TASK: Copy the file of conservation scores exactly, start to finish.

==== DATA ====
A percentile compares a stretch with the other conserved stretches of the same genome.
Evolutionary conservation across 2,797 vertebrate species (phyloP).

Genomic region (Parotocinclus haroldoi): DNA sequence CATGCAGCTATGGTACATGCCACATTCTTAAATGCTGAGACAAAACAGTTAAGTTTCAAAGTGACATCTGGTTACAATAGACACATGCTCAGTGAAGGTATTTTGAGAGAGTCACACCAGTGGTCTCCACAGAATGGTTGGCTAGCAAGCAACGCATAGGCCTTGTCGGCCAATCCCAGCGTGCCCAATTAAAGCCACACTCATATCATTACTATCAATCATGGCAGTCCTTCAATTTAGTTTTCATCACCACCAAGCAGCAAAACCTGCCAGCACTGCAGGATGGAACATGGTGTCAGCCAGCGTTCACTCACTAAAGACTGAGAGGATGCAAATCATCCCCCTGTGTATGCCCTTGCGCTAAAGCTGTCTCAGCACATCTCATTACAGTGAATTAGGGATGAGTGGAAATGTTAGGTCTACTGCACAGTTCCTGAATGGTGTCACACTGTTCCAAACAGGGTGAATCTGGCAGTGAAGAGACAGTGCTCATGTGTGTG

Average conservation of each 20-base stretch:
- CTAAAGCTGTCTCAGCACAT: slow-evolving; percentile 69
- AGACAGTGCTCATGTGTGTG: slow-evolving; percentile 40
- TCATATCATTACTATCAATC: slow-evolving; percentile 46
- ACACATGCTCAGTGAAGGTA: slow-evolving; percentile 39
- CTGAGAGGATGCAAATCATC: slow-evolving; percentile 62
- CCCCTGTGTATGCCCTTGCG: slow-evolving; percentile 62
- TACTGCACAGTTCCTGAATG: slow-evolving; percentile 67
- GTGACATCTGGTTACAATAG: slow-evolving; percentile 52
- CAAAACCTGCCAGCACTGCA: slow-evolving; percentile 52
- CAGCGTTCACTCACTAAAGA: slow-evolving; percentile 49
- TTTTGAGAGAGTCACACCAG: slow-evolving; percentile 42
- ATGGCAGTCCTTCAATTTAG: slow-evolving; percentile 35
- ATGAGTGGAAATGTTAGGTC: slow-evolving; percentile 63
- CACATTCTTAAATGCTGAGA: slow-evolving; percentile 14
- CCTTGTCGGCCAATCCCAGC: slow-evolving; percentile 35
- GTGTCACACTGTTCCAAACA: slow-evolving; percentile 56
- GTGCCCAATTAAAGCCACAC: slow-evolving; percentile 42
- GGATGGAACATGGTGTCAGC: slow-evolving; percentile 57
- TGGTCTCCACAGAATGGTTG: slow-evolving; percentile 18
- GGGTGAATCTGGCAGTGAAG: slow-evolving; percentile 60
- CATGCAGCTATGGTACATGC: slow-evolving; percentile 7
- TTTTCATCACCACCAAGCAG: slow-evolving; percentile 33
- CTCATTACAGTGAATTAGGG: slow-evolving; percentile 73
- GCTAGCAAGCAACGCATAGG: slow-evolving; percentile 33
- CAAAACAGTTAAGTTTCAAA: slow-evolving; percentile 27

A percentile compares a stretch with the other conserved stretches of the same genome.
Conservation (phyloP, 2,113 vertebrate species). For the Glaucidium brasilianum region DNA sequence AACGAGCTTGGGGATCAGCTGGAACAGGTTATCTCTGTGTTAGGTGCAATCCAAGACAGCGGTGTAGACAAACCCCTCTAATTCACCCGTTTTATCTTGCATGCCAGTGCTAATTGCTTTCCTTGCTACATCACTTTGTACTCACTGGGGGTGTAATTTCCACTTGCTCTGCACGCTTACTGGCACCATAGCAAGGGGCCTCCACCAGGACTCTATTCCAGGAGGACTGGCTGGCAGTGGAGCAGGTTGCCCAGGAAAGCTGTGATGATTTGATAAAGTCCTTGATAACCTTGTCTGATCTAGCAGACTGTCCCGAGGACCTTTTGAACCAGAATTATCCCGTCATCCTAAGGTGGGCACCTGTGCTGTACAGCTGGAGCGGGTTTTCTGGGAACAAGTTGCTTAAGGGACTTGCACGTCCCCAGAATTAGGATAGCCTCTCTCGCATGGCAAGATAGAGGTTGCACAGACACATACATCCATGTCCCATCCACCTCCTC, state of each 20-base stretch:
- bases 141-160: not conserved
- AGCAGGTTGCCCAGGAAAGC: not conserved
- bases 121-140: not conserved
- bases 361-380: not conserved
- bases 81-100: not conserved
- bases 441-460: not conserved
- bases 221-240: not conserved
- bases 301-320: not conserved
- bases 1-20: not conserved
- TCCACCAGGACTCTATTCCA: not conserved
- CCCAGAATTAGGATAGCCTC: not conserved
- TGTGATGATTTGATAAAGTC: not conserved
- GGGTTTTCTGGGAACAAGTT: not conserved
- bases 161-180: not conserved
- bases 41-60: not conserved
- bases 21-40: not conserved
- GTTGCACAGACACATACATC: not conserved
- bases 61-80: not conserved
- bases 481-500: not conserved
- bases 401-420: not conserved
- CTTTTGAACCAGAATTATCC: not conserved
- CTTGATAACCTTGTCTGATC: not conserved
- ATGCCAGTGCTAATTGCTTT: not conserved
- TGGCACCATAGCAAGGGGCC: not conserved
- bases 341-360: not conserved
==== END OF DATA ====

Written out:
A percentile compares a stretch with the other conserved stretches of the same genome.
Evolutionary conservation across 2,797 vertebrate species (phyloP).

Genomic region (Parotocinclus haroldoi): DNA sequence CATGCAGCTATGGTACATGCCACATTCTTAAATGCTGAGACAAAACAGTTAAGTTTCAAAGTGACATCTGGTTACAATAGACACATGCTCAGTGAAGGTATTTTGAGAGAGTCACACCAGTGGTCTCCACAGAATGGTTGGCTAGCAAGCAACGCATAGGCCTTGTCGGCCAATCCCAGCGTGCCCAATTAAAGCCACACTCATATCATTACTATCAATCATGGCAGTCCTTCAATTTAGTTTTCATCACCACCAAGCAGCAAAACCTGCCAGCACTGCAGGATGGAACATGGTGTCAGCCAGCGTTCACTCACTAAAGACTGAGAGGATGCAAATCATCCCCCTGTGTATGCCCTTGCGCTAAAGCTGTCTCAGCACATCTCATTACAGTGAATTAGGGATGAGTGGAAATGTTAGGTCTACTGCACAGTTCCTGAATGGTGTCACACTGTTCCAAACAGGGTGAATCTGGCAGTGAAGAGACAGTGCTCATGTGTGTG

Average conservation of each 20-base stretch:
- CTAAAGCTGTCTCAGCACAT: slow-evolving; percentile 69
- AGACAGTGCTCATGTGTGTG: slow-evolving; percentile 40
- TCATATCATTACTATCAATC: slow-evolving; percentile 46
- ACACATGCTCAGTGAAGGTA: slow-evolving; percentile 39
- CTGAGAGGATGCAAATCATC: slow-evolving; percentile 62
- CCCCTGTGTATGCCCTTGCG: slow-evolving; percentile 62
- TACTGCACAGTTCCTGAATG: slow-evolving; percentile 67
- GTGACATCTGGTTACAATAG: slow-evolving; percentile 52
- CAAAACCTGCCAGCACTGCA: slow-evolving; percentile 52
- CAGCGTTCACTCACTAAAGA: slow-evolving; percentile 49
- TTTTGAGAGAGTCACACCAG: slow-evolving; percentile 42
- ATGGCAGTCCTTCAATTTAG: slow-evolving; percentile 35
- ATGAGTGGAAATGTTAGGTC: slow-evolving; percentile 63
- CACATTCTTAAATGCTGAGA: slow-evolving; percentile 14
- CCTTGTCGGCCAATCCCAGC: slow-evolving; percentile 35
- GTGTCACACTGTTCCAAACA: slow-evolving; percentile 56
- GTGCCCAATTAAAGCCACAC: slow-evolving; percentile 42
- GGATGGAACATGGTGTCAGC: slow-evolving; percentile 57
- TGGTCTCCACAGAATGGTTG: slow-evolving; percentile 18
- GGGTGAATCTGGCAGTGAAG: slow-evolving; percentile 60
- CATGCAGCTATGGTACATGC: slow-evolving; percentile 7
- TTTTCATCACCACCAAGCAG: slow-evolving; percentile 33
- CTCATTACAGTGAATTAGGG: slow-evolving; percentile 73
- GCTAGCAAGCAACGCATAGG: slow-evolving; percentile 33
- CAAAACAGTTAAGTTTCAAA: slow-evolving; percentile 27

A percentile compares a stretch with the other conserved stretches of the same genome.
Conservation (phyloP, 2,113 vertebrate species). For the Glaucidium brasilianum region DNA sequence AACGAGCTTGGGGATCAGCTGGAACAGGTTATCTCTGTGTTAGGTGCAATCCAAGACAGCGGTGTAGACAAACCCCTCTAATTCACCCGTTTTATCTTGCATGCCAGTGCTAATTGCTTTCCTTGCTACATCACTTTGTACTCACTGGGGGTGTAATTTCCACTTGCTCTGCACGCTTACTGGCACCATAGCAAGGGGCCTCCACCAGGACTCTATTCCAGGAGGACTGGCTGGCAGTGGAGCAGGTTGCCCAGGAAAGCTGTGATGATTTGATAAAGTCCTTGATAACCTTGTCTGATCTAGCAGACTGTCCCGAGGACCTTTTGAACCAGAATTATCCCGTCATCCTAAGGTGGGCACCTGTGCTGTACAGCTGGAGCGGGTTTTCTGGGAACAAGTTGCTTAAGGGACTTGCACGTCCCCAGAATTAGGATAGCCTCTCTCGCATGGCAAGATAGAGGTTGCACAGACACATACATCCATGTCCCATCCACCTCCTC, state of each 20-base stretch:
- bases 141-160: not conserved
- AGCAGGTTGCCCAGGAAAGC: not conserved
- bases 121-140: not conserved
- bases 361-380: not conserved
- bases 81-100: not conserved
- bases 441-460: not conserved
- bases 221-240: not conserved
- bases 301-320: not conserved
- bases 1-20: not conserved
- TCCACCAGGACTCTATTCCA: not conserved
- CCCAGAATTAGGATAGCCTC: not conserved
- TGTGATGATTTGATAAAGTC: not conserved
- GGGTTTTCTGGGAACAAGTT: not conserved
- bases 161-180: not conserved
- bases 41-60: not conserved
- bases 21-40: not conserved
- GTTGCACAGACACATACATC: not conserved
- bases 61-80: not conserved
- bases 481-500: not conserved
- bases 401-420: not conserved
- CTTTTGAACCAGAATTATCC: not conserved
- CTTGATAACCTTGTCTGATC: not conserved
- ATGCCAGTGCTAATTGCTTT: not conserved
- TGGCACCATAGCAAGGGGCC: not conserved
- bases 341-360: not conserved